Britannia to Rule the Wavefunction, Spreads 78 Million Pounds Across 38 Projects

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UK is spreading the love — and the pounds — around several quantum projects.

The UK government will be investing over £70 million across 38 new quantum technology projects in the country to mark the start of Quantum Tech Digital Week, according to Government Computing.

The funding announcement is part of UK Research and Innovation’s (UKRI) Quantum Technologies Challenge. Selected quantum technology projects will come from more than 80 firms and about 30 universities and research organizations across the country including the University of Glasgow, University College London, and the National Physical Laboratory.

According to the Department for Business, Energy & Industrial Strategy (BEIS), the new projects will strive to solve global challenges and address major industrial challenges, including developing batteries for electric vehicles to innovating energy storage systems that will cut down greenhouse gas emissions, through the use of advanced quantum technologies.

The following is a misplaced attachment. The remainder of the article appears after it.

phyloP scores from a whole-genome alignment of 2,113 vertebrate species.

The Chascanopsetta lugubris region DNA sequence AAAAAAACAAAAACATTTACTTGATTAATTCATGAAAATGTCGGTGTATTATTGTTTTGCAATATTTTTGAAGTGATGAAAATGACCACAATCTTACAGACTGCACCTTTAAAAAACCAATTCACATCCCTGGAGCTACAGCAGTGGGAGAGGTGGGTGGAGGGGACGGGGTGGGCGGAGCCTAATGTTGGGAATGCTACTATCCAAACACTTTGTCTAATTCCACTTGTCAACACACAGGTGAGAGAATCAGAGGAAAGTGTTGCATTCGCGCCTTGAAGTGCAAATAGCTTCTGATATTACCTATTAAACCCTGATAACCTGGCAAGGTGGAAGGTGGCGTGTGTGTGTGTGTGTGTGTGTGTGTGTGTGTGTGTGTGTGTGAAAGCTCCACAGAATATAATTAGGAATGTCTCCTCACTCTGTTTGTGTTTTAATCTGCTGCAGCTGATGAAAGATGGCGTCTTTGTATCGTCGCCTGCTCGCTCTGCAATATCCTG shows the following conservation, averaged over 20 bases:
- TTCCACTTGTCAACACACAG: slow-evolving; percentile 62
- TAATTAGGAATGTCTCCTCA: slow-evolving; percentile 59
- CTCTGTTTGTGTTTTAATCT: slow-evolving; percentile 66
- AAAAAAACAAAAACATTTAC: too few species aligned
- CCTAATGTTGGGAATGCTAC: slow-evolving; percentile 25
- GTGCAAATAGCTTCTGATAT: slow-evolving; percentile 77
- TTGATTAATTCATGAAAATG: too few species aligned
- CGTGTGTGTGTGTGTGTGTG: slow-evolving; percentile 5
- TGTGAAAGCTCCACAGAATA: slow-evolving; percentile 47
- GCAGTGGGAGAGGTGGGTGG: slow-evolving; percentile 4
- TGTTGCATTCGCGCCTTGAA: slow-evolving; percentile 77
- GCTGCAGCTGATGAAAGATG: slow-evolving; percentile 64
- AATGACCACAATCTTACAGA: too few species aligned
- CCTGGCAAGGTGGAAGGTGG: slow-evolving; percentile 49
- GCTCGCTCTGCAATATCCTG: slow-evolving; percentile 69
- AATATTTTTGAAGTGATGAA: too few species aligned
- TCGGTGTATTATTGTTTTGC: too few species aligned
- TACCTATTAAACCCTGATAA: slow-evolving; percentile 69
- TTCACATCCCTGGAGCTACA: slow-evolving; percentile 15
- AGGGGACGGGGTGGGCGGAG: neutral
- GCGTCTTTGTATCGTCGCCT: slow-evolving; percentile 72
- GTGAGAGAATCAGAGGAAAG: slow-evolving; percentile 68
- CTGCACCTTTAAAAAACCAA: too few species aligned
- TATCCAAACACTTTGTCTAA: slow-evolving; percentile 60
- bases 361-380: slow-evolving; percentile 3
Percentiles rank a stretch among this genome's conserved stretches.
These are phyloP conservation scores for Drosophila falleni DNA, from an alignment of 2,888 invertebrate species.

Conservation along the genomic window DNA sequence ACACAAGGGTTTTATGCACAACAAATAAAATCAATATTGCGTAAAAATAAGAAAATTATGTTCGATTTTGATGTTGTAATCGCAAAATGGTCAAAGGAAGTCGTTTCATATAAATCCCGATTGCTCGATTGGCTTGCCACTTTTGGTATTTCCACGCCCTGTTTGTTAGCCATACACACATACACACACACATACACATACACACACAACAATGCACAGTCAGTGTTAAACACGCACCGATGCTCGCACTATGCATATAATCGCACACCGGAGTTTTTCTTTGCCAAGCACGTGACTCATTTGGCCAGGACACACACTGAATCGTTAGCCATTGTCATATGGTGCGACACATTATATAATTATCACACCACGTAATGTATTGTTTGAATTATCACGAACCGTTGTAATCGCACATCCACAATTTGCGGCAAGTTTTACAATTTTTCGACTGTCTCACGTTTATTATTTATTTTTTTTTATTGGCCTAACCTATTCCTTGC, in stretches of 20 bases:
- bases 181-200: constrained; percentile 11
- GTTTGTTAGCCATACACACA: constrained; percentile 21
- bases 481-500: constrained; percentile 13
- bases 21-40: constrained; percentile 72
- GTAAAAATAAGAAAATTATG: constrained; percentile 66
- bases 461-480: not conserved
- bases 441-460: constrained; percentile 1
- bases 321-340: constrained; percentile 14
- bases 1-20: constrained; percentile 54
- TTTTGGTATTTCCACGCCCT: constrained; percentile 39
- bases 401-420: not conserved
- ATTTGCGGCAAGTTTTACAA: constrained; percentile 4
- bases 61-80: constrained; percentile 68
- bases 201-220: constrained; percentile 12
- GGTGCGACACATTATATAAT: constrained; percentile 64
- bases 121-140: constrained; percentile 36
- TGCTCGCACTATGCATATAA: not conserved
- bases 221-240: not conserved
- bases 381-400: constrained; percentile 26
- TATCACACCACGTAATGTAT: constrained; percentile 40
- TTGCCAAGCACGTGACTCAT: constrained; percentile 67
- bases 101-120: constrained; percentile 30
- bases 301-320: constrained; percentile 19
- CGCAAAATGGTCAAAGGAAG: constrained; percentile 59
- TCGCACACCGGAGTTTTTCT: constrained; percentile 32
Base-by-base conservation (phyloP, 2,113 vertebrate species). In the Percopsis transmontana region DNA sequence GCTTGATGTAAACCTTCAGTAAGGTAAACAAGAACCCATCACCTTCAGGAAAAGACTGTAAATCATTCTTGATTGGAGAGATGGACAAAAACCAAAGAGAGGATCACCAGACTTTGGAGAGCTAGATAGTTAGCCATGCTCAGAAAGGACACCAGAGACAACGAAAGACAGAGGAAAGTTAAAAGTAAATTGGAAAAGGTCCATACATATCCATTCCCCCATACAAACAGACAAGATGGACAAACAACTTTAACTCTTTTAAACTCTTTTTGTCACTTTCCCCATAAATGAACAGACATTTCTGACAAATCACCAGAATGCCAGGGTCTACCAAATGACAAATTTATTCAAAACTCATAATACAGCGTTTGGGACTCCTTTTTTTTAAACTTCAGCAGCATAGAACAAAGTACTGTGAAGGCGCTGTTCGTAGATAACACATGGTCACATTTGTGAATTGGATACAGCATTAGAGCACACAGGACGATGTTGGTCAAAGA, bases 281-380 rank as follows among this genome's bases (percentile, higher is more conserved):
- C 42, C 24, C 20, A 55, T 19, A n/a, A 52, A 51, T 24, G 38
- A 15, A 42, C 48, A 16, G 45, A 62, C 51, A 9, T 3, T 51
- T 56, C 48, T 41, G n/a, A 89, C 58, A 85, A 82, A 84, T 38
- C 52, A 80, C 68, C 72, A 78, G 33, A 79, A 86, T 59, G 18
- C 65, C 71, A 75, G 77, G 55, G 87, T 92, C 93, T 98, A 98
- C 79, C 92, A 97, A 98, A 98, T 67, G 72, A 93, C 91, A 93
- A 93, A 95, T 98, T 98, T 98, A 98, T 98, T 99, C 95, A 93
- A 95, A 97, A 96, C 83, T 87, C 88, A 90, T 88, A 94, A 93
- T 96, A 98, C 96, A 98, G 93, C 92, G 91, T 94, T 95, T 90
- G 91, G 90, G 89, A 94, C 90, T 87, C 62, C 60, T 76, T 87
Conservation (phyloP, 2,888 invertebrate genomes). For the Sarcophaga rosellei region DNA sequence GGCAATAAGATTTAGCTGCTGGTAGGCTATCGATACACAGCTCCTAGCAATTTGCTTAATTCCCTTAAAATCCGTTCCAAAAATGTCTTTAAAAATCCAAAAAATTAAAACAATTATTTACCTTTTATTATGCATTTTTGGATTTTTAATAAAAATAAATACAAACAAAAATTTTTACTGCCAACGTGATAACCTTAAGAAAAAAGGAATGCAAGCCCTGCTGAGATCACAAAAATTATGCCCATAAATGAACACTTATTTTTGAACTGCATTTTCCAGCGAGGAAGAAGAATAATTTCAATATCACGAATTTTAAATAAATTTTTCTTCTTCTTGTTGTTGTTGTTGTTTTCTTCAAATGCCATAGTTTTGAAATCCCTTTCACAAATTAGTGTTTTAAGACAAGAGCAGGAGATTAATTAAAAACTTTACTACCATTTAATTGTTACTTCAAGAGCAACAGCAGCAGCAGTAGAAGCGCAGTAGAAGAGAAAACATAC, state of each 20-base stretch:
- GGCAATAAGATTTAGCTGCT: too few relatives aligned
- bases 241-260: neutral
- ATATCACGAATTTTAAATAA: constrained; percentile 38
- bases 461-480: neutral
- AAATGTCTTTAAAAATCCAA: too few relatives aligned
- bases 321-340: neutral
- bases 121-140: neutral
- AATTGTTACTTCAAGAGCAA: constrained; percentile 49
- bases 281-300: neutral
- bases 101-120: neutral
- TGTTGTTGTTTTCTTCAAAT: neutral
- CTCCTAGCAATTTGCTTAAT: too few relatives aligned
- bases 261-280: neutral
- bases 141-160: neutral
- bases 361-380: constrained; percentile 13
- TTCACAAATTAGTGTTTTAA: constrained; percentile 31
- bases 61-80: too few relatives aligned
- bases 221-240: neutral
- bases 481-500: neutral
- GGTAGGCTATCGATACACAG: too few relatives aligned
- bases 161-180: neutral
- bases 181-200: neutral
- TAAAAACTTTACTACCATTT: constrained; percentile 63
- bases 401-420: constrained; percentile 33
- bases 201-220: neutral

The department added that the government’s significant cash injection will help in advancing quantum technologies and ensure that the country becomes a leader in the emerging field.

One of the beneficiary quantum technology projects of the funding is being led by medical imaging company Adaptix in collaboration with the University of Manchester. The project will use enhanced imaging to enable surgeons to differentiate between healthy tissues and tumours in cancer surgery in an effective manner.

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Another project is from Bristol-based start-up QLM in collaboration with oil and gas firm BP and the National Grid. The project will use the funds for developing quantum enabled gas sensors for detecting industrial leaks to help prevent natural gas from being lost to the atmosphere, thereby contributing to greenhouse gas emissions.

Matt Swayne

With a several-decades long background in journalism and communications, Matt Swayne has worked as a science communicator for an R1 university for more than 12 years, specializing in translating high tech and deep tech for the general audience. He has served as a writer, editor and analyst at The Quantum Insider since its inception. In addition to his service as a science communicator, Matt also develops courses to improve the media and communications skills of scientists and has taught courses. [email protected]

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